When and how to bring an Innovation Partner into your city or town

7 years ago   •   2 min read

By Marcia Kadanoff

Throughout the United States cities, towns, and communities are suffering wherever industry has left town. Both economic and civic vitality are compromised. The symptoms are all too common: boarded up storefronts; corners populated by people—both young and old—neither in school nor able to find meaningful work; and declining kindergarten enrollments, indicative of young adults and their children fleeing smaller cities in favor of opportunity elsewhere. However, there is hope. The Maker City Project has identified a rich set of emerging tools and approaches available to help turn cities around. By applying new techniques to traditional economic development problems, “innovation partners” can serve as reinforcements to help a city or region that is stuck get unstuck. An innovation partner is a NGO*–generally a nonprofit–that comes from outside the community with a methodology that has been tried, tested, and shown to get measurable results in another area or region.

The purpose of this policy brief is to introduce three NGOs, describing both their methodologies and results; to inspire city leaders, economic development teams, and localists with the tools they need to move from hopelessness to tangible progress; to create a renewed sense of community; and to understand how and when to invite an innovation partner to come in and inject their methodology, thinking, and best practices. You and your organization still own the problem, but, by inviting an innovation partner to partner with you, you can help accelerate the solution with a methodology and processes that have been tested elsewhere.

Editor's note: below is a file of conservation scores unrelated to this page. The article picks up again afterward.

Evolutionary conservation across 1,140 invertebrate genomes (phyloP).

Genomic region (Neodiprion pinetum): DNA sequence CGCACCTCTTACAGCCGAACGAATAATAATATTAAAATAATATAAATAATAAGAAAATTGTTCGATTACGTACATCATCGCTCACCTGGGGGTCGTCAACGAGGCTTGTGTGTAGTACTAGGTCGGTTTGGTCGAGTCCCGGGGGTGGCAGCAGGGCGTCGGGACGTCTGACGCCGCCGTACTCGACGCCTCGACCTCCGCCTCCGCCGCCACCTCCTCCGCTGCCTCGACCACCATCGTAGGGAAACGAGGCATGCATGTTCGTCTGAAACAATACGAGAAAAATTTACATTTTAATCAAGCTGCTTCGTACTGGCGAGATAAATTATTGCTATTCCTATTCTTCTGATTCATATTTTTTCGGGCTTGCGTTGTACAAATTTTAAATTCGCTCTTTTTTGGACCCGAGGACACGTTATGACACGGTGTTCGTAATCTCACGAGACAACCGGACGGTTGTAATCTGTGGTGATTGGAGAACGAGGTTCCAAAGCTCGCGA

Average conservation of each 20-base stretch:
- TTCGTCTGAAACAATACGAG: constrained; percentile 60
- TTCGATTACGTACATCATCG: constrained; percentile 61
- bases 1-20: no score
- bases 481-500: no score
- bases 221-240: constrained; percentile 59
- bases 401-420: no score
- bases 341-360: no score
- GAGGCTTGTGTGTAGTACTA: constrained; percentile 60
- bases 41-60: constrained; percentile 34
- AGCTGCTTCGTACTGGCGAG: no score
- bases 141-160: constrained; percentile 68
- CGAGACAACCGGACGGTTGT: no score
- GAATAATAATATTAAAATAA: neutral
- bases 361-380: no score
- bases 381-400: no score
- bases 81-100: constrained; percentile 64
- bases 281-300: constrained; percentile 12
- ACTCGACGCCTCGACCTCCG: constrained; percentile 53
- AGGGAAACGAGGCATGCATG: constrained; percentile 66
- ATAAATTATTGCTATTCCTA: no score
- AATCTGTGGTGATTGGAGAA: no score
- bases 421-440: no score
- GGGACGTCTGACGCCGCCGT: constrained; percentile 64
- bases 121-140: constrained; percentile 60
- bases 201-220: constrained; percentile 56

You can download the policy brief, which profiles Rising Tide Capital, Innovation Collective, and Hope Street Group as well as some great work being done in Kokomo (Indiana) that leverages our book and Louisville (Kentucky) under the auspices of Interapt here:


Don’t miss the end of the policy brief where we discuss two additional models for innovation of importance to localists.

Nan Braun, a Maker advocate in Kokomo, Indiana fielded a book club based upon the Maker City book we published last year. The purpose of the book club was to insert recommendations on economic revitalization into the city’s 15-year plan.

Angur Gopal is CEO of Interapt, a Louisville, Kentucky company that works to train former coal miners tech workers (coders, remote IT) through an unique collaboration with TEKY (Tech Hire Eastern Kentucky).

*Non-governmental agency.

Originally published on the Maker City blog

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